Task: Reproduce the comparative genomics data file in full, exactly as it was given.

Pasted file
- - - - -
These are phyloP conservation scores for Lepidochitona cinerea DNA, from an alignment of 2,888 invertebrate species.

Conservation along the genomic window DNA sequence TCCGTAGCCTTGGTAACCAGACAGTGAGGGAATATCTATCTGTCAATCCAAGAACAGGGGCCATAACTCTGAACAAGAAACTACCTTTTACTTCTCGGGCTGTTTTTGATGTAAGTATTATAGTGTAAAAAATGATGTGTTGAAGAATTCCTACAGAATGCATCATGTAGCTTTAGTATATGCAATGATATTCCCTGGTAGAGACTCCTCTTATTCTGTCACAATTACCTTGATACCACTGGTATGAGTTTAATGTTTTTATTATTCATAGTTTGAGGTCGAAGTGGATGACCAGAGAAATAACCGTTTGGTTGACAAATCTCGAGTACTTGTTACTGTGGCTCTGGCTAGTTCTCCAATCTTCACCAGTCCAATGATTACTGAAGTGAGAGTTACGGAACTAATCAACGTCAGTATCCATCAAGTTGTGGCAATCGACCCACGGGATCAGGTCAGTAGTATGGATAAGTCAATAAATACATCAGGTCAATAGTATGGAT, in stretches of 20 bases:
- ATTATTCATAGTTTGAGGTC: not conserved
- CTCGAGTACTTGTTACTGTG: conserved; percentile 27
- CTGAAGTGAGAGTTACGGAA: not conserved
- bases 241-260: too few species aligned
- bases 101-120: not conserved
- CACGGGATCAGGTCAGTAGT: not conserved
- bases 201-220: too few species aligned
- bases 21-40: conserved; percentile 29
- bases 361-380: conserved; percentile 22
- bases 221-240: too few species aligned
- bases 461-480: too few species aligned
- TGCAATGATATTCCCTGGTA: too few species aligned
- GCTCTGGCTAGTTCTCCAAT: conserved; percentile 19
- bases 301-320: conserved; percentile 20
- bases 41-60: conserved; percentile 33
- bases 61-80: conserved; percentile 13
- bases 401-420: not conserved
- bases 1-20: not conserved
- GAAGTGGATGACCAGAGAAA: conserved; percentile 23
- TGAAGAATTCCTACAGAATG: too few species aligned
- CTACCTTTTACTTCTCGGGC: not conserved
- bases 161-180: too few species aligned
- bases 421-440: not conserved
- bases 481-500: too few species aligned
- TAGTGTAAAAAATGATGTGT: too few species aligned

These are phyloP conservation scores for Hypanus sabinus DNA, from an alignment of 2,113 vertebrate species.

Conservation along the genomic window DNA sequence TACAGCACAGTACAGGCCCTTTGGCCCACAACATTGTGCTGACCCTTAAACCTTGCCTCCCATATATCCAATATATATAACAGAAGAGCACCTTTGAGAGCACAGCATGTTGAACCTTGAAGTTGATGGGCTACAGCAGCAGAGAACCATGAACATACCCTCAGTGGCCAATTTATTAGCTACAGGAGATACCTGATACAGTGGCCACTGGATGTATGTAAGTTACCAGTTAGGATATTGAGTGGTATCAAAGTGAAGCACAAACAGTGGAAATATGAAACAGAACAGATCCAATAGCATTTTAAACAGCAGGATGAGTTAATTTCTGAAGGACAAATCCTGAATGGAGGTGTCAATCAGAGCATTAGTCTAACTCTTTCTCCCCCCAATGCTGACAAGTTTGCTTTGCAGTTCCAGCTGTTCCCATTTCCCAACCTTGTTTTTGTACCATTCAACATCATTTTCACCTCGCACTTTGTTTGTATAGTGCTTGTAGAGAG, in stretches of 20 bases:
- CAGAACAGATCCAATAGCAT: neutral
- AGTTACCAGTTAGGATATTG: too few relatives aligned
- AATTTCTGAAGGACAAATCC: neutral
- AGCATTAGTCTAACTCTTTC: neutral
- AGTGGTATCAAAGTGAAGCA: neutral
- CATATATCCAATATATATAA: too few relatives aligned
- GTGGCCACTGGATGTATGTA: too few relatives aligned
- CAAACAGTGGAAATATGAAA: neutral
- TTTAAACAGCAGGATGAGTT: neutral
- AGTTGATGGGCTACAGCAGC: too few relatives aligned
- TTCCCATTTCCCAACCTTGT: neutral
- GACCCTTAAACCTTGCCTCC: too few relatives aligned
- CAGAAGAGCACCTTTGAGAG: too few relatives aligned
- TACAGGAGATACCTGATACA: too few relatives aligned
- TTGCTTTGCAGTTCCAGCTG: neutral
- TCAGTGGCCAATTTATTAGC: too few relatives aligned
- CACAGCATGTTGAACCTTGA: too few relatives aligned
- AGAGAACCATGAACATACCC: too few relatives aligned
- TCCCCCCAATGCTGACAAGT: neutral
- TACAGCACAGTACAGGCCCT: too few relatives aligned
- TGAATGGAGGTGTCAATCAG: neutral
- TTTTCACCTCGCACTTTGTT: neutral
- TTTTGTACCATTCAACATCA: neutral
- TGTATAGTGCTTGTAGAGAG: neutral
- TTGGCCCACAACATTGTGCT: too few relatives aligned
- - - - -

These are phyloP conservation scores for Lepidochitona cinerea DNA, from an alignment of 2,888 invertebrate species.

Conservation along the genomic window DNA sequence TCCGTAGCCTTGGTAACCAGACAGTGAGGGAATATCTATCTGTCAATCCAAGAACAGGGGCCATAACTCTGAACAAGAAACTACCTTTTACTTCTCGGGCTGTTTTTGATGTAAGTATTATAGTGTAAAAAATGATGTGTTGAAGAATTCCTACAGAATGCATCATGTAGCTTTAGTATATGCAATGATATTCCCTGGTAGAGACTCCTCTTATTCTGTCACAATTACCTTGATACCACTGGTATGAGTTTAATGTTTTTATTATTCATAGTTTGAGGTCGAAGTGGATGACCAGAGAAATAACCGTTTGGTTGACAAATCTCGAGTACTTGTTACTGTGGCTCTGGCTAGTTCTCCAATCTTCACCAGTCCAATGATTACTGAAGTGAGAGTTACGGAACTAATCAACGTCAGTATCCATCAAGTTGTGGCAATCGACCCACGGGATCAGGTCAGTAGTATGGATAAGTCAATAAATACATCAGGTCAATAGTATGGAT, in stretches of 20 bases:
- ATTATTCATAGTTTGAGGTC: not conserved
- CTCGAGTACTTGTTACTGTG: conserved; percentile 27
- CTGAAGTGAGAGTTACGGAA: not conserved
- bases 241-260: too few species aligned
- bases 101-120: not conserved
- CACGGGATCAGGTCAGTAGT: not conserved
- bases 201-220: too few species aligned
- bases 21-40: conserved; percentile 29
- bases 361-380: conserved; percentile 22
- bases 221-240: too few species aligned
- bases 461-480: too few species aligned
- TGCAATGATATTCCCTGGTA: too few species aligned
- GCTCTGGCTAGTTCTCCAAT: conserved; percentile 19
- bases 301-320: conserved; percentile 20
- bases 41-60: conserved; percentile 33
- bases 61-80: conserved; percentile 13
- bases 401-420: not conserved
- bases 1-20: not conserved
- GAAGTGGATGACCAGAGAAA: conserved; percentile 23
- TGAAGAATTCCTACAGAATG: too few species aligned
- CTACCTTTTACTTCTCGGGC: not conserved
- bases 161-180: too few species aligned
- bases 421-440: not conserved
- bases 481-500: too few species aligned
- TAGTGTAAAAAATGATGTGT: too few species aligned

These are phyloP conservation scores for Hypanus sabinus DNA, from an alignment of 2,113 vertebrate species.

Conservation along the genomic window DNA sequence TACAGCACAGTACAGGCCCTTTGGCCCACAACATTGTGCTGACCCTTAAACCTTGCCTCCCATATATCCAATATATATAACAGAAGAGCACCTTTGAGAGCACAGCATGTTGAACCTTGAAGTTGATGGGCTACAGCAGCAGAGAACCATGAACATACCCTCAGTGGCCAATTTATTAGCTACAGGAGATACCTGATACAGTGGCCACTGGATGTATGTAAGTTACCAGTTAGGATATTGAGTGGTATCAAAGTGAAGCACAAACAGTGGAAATATGAAACAGAACAGATCCAATAGCATTTTAAACAGCAGGATGAGTTAATTTCTGAAGGACAAATCCTGAATGGAGGTGTCAATCAGAGCATTAGTCTAACTCTTTCTCCCCCCAATGCTGACAAGTTTGCTTTGCAGTTCCAGCTGTTCCCATTTCCCAACCTTGTTTTTGTACCATTCAACATCATTTTCACCTCGCACTTTGTTTGTATAGTGCTTGTAGAGAG, in stretches of 20 bases:
- CAGAACAGATCCAATAGCAT: neutral
- AGTTACCAGTTAGGATATTG: too few relatives aligned
- AATTTCTGAAGGACAAATCC: neutral
- AGCATTAGTCTAACTCTTTC: neutral
- AGTGGTATCAAAGTGAAGCA: neutral
- CATATATCCAATATATATAA: too few relatives aligned
- GTGGCCACTGGATGTATGTA: too few relatives aligned
- CAAACAGTGGAAATATGAAA: neutral
- TTTAAACAGCAGGATGAGTT: neutral
- AGTTGATGGGCTACAGCAGC: too few relatives aligned
- TTCCCATTTCCCAACCTTGT: neutral
- GACCCTTAAACCTTGCCTCC: too few relatives aligned
- CAGAAGAGCACCTTTGAGAG: too few relatives aligned
- TACAGGAGATACCTGATACA: too few relatives aligned
- TTGCTTTGCAGTTCCAGCTG: neutral
- TCAGTGGCCAATTTATTAGC: too few relatives aligned
- CACAGCATGTTGAACCTTGA: too few relatives aligned
- AGAGAACCATGAACATACCC: too few relatives aligned
- TCCCCCCAATGCTGACAAGT: neutral
- TACAGCACAGTACAGGCCCT: too few relatives aligned
- TGAATGGAGGTGTCAATCAG: neutral
- TTTTCACCTCGCACTTTGTT: neutral
- TTTTGTACCATTCAACATCA: neutral
- TGTATAGTGCTTGTAGAGAG: neutral
- TTGGCCCACAACATTGTGCT: too few relatives aligned